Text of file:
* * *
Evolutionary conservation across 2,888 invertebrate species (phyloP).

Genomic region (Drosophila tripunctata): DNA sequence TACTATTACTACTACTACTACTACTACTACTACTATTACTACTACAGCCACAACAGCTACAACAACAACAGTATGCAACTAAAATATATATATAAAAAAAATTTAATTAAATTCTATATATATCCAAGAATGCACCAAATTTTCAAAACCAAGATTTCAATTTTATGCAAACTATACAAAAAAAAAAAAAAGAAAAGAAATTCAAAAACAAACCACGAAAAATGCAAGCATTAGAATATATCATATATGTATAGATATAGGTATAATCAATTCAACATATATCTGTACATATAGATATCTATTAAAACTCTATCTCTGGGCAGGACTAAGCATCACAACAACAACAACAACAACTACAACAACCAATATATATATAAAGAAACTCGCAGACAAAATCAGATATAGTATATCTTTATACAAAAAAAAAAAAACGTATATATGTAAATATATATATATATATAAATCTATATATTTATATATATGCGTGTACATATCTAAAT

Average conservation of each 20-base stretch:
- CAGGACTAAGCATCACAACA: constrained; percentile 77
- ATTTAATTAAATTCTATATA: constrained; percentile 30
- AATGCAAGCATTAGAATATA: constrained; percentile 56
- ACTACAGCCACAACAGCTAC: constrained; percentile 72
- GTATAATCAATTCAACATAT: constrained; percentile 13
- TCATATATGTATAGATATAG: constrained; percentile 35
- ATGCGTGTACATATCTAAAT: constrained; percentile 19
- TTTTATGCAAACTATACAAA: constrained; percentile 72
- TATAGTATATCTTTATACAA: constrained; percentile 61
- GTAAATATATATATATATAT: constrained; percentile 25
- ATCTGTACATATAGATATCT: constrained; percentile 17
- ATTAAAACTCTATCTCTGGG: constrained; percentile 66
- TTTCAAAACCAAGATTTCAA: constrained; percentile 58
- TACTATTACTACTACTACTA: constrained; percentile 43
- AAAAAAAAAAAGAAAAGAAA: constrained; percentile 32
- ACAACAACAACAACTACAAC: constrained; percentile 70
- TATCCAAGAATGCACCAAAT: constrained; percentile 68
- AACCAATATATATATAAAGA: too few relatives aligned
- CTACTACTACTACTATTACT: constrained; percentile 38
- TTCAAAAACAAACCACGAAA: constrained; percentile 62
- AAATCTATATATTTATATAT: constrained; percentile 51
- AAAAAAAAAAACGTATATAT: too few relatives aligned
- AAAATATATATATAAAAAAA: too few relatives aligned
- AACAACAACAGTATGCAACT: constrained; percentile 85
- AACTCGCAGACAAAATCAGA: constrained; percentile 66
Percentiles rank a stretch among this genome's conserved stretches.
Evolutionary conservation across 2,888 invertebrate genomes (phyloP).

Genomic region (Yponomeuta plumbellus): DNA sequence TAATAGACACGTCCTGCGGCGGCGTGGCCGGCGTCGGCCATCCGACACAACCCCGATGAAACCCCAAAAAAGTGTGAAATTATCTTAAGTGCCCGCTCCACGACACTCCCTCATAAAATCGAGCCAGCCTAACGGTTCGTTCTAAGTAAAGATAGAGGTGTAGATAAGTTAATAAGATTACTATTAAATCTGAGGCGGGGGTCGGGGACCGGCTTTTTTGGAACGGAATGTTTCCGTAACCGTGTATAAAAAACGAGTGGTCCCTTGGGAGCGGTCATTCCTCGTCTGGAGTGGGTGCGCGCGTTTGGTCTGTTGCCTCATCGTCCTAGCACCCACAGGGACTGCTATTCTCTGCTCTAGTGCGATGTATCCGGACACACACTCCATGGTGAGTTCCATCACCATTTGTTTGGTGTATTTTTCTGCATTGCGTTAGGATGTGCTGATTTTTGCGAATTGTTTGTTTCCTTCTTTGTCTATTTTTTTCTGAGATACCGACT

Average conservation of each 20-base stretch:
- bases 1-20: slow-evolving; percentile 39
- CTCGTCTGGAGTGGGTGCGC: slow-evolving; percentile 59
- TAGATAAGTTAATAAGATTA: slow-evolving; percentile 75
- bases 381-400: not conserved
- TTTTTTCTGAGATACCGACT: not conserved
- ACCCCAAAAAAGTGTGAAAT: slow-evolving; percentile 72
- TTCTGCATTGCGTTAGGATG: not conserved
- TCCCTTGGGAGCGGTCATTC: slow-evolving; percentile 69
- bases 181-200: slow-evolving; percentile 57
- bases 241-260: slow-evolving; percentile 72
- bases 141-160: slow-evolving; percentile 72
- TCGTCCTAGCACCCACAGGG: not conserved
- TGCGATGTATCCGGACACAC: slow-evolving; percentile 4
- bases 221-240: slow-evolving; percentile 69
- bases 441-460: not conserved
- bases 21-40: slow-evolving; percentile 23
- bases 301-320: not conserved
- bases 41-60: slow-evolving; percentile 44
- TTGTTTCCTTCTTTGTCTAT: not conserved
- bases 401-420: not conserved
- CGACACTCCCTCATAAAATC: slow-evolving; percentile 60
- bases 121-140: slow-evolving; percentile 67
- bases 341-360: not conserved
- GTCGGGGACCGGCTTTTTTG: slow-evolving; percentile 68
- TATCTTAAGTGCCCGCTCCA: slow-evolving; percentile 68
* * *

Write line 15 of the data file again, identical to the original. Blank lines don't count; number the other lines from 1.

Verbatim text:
- ATTAAAACTCTATCTCTGGG: constrained; percentile 66